Monday, 29 July 2013

Pure Hell

Words & photos: Daniel Bevis

A 'Fuel-Altered' dragster must be a challenging thing to drive up the historic Goodwood hillclimb: a machine designed for driving very quickly for a quarter of a mile over a flat straight line, having to weave and snake steeply through the trees... nevertheless, the old girl handled it with aplomb. If in doubt, deafen everyone nearby - that's the Pure Hell way.

Pure Hell was built by Rich Guasco, who owns and runs it to this day. Sitting atop a custom 92" chassis is a chopped-about Austin Bantam body, with the eyecatchingly lurid whole originally powered back in 1964 by a small-block Chevy V8. After a fairly catastrophic crash it was rebuilt with a Chrysler Hemi; like many cars of this ilk, it served as a test-bed for the development of various drivetrain and chassis set-ups, so it's down to the keen-eyed enthusiasts of the vintage drag scene to identify which bits appeared in which years... however, the car in its current form was rejuvenated in 1994 as a sort of optimised, modern iteration of the classic Pure Hell concept. And you can take it from me, the sound it makes transcends mere decibels - Pure Hell, as befits its name, penetrates your very soul when the throttle opens, forcing race fuel into your eyes, tyresmoke up your nose, and the sensation of something way beyond your earthly concept of 'loud' squarely through your ears and into the centre of your brain. It's a cerebral, multi-sensory assault. Which is exactly what Guasco was going for.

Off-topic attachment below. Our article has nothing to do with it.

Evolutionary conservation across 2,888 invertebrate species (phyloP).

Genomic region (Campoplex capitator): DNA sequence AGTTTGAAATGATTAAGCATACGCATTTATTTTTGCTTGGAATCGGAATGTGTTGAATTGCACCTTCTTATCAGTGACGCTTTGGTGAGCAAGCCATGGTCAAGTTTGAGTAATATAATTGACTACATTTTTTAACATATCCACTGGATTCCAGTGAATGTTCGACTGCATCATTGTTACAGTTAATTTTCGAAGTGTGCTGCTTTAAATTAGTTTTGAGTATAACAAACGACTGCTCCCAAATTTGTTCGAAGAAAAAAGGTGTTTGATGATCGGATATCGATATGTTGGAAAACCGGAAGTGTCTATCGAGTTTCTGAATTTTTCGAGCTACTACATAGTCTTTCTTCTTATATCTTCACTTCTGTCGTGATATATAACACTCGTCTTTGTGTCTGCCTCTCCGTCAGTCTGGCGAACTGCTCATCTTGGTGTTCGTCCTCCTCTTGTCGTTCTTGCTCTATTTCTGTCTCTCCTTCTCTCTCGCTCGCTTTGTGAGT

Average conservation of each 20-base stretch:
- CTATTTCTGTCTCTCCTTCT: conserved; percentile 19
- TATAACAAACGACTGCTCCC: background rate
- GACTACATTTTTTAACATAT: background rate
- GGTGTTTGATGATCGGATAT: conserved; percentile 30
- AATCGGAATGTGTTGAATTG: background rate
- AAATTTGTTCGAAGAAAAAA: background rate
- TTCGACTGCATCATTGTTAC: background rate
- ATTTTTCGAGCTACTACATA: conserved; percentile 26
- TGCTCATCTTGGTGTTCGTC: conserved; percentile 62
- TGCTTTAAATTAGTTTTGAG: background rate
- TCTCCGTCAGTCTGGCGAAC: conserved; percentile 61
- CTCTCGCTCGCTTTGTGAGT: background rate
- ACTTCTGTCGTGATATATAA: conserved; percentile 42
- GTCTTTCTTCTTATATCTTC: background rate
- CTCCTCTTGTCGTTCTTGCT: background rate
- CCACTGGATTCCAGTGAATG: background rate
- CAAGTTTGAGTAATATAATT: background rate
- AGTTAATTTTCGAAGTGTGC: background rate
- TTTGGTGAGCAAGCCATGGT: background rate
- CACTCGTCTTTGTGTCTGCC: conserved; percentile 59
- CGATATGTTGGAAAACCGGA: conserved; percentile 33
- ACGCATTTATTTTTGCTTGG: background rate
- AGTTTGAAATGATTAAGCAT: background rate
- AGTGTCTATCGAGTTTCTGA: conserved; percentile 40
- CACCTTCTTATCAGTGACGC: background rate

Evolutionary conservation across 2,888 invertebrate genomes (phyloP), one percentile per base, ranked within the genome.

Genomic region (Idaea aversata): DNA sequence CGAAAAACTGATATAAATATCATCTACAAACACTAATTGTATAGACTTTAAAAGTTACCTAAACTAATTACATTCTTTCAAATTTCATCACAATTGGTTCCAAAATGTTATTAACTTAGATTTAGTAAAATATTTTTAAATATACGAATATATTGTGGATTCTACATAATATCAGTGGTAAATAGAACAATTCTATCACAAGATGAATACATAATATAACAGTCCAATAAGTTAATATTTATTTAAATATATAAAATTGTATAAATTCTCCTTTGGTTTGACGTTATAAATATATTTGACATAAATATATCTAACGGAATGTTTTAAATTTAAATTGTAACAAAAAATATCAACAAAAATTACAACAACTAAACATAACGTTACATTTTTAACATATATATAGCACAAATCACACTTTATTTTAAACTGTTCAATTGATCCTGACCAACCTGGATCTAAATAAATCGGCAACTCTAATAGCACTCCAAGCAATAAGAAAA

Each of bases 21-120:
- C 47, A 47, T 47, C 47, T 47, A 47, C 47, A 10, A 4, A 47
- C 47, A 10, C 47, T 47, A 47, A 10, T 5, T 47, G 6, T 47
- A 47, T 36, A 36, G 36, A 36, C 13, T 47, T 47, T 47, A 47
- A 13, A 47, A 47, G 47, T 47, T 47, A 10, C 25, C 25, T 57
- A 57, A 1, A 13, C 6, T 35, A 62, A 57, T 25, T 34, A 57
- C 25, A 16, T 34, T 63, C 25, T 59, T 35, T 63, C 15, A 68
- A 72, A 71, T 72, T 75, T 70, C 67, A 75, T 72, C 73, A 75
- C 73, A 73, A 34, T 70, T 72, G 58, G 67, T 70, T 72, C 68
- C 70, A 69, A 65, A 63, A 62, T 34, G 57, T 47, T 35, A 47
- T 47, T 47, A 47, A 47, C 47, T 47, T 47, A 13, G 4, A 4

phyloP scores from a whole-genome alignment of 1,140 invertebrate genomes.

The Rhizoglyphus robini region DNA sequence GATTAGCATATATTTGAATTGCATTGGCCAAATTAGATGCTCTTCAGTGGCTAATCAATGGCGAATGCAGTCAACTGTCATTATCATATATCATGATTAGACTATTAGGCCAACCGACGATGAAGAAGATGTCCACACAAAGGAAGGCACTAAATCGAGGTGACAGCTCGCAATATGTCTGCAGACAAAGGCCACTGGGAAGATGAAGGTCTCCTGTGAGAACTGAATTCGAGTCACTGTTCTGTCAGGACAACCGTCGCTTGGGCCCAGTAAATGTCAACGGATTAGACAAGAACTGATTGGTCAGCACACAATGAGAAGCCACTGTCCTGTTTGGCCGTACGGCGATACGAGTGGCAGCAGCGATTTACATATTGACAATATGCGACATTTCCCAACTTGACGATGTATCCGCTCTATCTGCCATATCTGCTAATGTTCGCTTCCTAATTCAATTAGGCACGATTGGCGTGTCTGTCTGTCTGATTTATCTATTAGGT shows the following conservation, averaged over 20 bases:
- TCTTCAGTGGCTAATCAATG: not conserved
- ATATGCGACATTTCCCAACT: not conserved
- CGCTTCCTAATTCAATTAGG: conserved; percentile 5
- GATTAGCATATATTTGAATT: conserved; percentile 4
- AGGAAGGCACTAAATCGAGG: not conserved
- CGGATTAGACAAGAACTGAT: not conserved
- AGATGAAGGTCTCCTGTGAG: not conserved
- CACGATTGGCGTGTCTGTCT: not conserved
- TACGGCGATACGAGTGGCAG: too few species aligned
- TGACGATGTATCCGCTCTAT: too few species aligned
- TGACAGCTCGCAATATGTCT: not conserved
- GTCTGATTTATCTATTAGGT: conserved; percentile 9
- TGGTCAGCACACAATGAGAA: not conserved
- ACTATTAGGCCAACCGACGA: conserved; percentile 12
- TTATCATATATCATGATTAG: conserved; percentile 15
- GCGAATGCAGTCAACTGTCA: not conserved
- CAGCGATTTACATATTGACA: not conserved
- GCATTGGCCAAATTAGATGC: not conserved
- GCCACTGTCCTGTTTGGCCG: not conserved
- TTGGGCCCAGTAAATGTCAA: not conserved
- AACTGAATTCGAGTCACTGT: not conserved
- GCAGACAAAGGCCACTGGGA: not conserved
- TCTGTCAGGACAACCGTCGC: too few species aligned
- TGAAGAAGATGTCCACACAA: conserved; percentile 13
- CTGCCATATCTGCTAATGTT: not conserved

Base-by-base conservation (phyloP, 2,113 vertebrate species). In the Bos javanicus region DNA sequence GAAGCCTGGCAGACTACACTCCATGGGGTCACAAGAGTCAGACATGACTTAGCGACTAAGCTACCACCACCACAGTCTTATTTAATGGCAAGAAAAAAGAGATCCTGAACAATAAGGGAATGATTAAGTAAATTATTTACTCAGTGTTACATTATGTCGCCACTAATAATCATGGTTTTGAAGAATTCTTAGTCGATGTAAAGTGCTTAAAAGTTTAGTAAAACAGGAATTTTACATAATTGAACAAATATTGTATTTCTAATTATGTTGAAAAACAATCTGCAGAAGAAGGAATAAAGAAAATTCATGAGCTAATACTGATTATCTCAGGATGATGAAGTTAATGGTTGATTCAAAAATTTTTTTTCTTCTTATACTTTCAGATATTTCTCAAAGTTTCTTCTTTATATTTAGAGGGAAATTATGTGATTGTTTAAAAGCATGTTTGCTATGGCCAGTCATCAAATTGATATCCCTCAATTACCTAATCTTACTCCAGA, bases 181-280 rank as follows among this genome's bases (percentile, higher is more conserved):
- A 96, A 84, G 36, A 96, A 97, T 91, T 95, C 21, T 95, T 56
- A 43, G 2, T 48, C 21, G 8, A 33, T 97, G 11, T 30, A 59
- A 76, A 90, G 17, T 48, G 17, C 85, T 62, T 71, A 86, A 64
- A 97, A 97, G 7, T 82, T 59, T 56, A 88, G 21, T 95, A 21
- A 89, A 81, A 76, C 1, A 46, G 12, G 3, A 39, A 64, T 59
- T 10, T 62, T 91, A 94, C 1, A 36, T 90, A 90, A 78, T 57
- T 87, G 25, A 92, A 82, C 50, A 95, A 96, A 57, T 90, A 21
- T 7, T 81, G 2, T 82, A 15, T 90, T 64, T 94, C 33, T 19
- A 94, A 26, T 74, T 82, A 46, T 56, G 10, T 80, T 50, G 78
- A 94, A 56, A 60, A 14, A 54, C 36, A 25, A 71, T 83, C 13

Spotted at the 2013 Goodwood Festival of Speed - click here for more photos

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